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Edward Kennedy Released From Hospital

Edward Kennedy Released From Hospital

Published May 21, 2008

Posted May 21, 2008 – A cheering throng of well-wishers greeted Sen. Edward Kennedy (D-Mass.) as he left Massachusetts General Hospital this morning, a day after doctors disclosed that the second longest serving member of the U.S. Senate was suffering from a malignant brain tumor.

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Edward Kennedy is the last surviving brother of three political giants – former President John F. Kennedy and Sen. Robert Kennedy – who transformed America by highlighting issues of civil rights, education, health care, judicial reform and racial equality. Only 92-year-old Sen. Robert Byrd (D-W.V.) has served in the Senate longer than Kennedy.

There was little evidence, save a small white bandage on the back of Kennedy’s head, that the 76-year-old lion of the Senate had received such grim news just a day earlier. As he left the hospital at 10 a.m. this morning, he smiled and gave a thumbs up to the several dozen reporters, photographers and cameramen, who joined the crowd of onlookers. His wife, Vickie, was by his side as he waded through fellow patients on his way out of the hospital.

In a statement released by Massachusetts General, Dr. Lee Schwamm, a neurologist, and Dr. Larry Ronan, Kennedy's primary care physician, said, ""Senator Kennedy has recovered remarkably quickly from his Monday procedure and therefore will be released from the hospital today ahead of schedule. He will return to his home on Cape Cod while we await further test results and determine treatment plans. He's feeling well and eager to get started." The usual course of treatment includes combinations of various forms of radiation and chemotherapy, they said.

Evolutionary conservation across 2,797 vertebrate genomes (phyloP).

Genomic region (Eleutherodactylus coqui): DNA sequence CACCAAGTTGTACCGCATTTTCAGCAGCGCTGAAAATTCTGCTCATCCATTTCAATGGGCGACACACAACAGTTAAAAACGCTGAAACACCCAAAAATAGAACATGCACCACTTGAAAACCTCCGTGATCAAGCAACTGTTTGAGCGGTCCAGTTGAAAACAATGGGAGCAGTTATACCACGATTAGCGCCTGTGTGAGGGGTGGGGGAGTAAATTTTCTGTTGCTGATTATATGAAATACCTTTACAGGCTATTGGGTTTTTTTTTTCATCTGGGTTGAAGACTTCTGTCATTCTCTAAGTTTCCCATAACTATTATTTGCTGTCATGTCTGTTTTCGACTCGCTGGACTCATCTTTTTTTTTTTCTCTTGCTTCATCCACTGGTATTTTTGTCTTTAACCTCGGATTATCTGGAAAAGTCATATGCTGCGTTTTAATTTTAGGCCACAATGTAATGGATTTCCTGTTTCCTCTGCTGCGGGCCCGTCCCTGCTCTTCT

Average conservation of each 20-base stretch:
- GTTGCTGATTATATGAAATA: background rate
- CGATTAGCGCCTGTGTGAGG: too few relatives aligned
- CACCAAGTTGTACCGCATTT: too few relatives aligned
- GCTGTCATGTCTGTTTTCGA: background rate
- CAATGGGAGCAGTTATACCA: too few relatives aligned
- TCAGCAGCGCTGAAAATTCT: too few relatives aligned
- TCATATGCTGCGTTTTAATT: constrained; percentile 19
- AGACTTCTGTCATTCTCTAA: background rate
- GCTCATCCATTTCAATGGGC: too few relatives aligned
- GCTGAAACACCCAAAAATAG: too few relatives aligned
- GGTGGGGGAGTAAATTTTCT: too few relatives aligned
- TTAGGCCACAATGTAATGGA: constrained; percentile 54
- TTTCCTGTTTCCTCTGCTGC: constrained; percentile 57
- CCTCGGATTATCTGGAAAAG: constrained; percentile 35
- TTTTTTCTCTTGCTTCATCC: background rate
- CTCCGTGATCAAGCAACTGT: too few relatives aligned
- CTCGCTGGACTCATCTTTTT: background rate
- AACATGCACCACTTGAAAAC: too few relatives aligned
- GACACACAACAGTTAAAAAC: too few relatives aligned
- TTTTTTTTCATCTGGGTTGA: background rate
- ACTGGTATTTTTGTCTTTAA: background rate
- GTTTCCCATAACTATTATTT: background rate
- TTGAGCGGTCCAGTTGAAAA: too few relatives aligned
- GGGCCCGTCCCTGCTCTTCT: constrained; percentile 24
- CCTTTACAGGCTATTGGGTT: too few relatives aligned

The diagnosis was triggered after Kennedy, who has represented Massachusetts in the upper chamber for more than 45 years, was rushed to the hospital Saturday following a seizure. The battery of tests he underwent, including a biopsy, revealed a cancerous mass in the parietal lobe – the top left portion – of his brain. The malignant glioma, a common type of brain tumor in older people, is particularly aggressive. "The average survival for a Grade 4 tumor is 14 or 15 months," Wen said. "For a Grade 3 tumor, it's two to three years. Unfortunately, the older you are, the worse it is. . . . It's more aggressive,” Dr. Patrick Wen, clinical director for neuro-oncology at the Dana-Farber Cancer Institute, told The Boston Globe.

Still, Kennedy’s doctors said, the senator is "in good overall condition . . . in good spirits and full of energy."

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Written by BET-Staff

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